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    Spotsylvania County, Virginia
    Deed Book E (1751-1761)

    September 1, 1752. William Lea of Spotsylvania County, and Frances, his wife, to Thomas White of the same county. ?55 curr. 100 acres whereon said Lea, lives and part of a patent belonging to said Thomas White in Spotsylvania County. Chilion White, Milisent x White. September 1, 1752.

    Source: Spotsylvania County Records, 1721-1800: Being Transcriptions from the Original Files at the County Court House.
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    Person County, North Carolina
    Court of Pleas and Quarter Sessions
    March Court 1804
    Record Book 3, Page 243

    Will of William Lea, dated 30 October 1802. Daughter Eunice Rose; oldest daughter of grandson Benjamin Lea; son George Lea; daughter Anness Cochran and her six children of first marriage with John McNeill. Executors: James Cochran, Alexander Rose, Sen., grandson Duncan Rose, Moses Bradsher, Loyd Vanhook. Test: Loyd Vanhook, Margaret Vanhook, Alexander Rose, Jun.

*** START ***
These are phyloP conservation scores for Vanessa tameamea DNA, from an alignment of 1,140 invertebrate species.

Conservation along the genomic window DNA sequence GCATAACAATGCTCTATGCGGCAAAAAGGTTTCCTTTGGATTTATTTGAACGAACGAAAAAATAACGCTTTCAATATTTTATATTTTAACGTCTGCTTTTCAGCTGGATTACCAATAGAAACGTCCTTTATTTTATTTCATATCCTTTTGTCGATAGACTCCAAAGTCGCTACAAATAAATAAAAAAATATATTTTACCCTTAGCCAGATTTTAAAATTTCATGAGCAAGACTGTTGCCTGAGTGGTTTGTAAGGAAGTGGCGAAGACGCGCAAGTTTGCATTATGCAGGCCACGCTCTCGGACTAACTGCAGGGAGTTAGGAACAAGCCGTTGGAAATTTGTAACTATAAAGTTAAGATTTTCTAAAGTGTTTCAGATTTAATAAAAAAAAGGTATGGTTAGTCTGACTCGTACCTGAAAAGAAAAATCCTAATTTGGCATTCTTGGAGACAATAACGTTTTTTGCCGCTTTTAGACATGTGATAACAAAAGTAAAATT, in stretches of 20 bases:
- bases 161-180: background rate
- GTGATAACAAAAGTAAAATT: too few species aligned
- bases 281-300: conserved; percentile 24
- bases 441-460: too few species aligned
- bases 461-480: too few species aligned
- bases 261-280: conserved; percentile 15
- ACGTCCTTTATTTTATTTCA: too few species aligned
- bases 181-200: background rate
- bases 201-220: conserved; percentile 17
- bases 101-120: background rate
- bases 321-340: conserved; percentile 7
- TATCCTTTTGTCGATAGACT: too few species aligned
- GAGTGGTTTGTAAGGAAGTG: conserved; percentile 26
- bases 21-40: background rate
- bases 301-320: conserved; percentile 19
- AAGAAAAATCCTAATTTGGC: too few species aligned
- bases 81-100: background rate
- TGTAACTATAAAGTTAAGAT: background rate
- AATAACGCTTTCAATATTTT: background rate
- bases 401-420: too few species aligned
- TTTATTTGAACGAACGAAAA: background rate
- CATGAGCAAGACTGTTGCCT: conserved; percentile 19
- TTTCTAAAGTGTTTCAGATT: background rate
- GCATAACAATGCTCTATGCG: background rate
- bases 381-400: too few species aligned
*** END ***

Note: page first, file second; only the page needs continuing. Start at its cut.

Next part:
Codicil: "I William Lea Sen. of South Hyco": daughters Anniss Chchran and Eunice Rose. 5 July 1803.

    September Court 1804
    Record Book 3, Page 290

    Inventory of property of Captain William Lea, Sen. of South Hico taken 16 June 1804 by Alexander Rose, Executor.

    September Court 1805
    Record Book 4, Page 34

    Sundries sold by Alexander Rose, executor of Captain William Lea on 8 February 1805.

    March Court 1806
    Record Book 4, Page 99

    Bill of sale: Alexander Rose, executor of William Lea, deceased, to James Cochran. 7 March 1805. Test: Wm. Brown, Edw. Clay, Sen., William Ragon.

    Person County North Carolina Compilations: Land Grants, 1794, 1805, 1823 Tax Lists, Record Books Abstracts 1792-1820, Letters of Attorney, Katharine Kerr Kendall (1978) at 64.
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    The following is from The Heritage of Caswell County, North Carolina, Jeannine D. Whitlow, Editor (1985) at 355 (Article #443, "Capt. William Lea" by Katherine Kerr Kendall):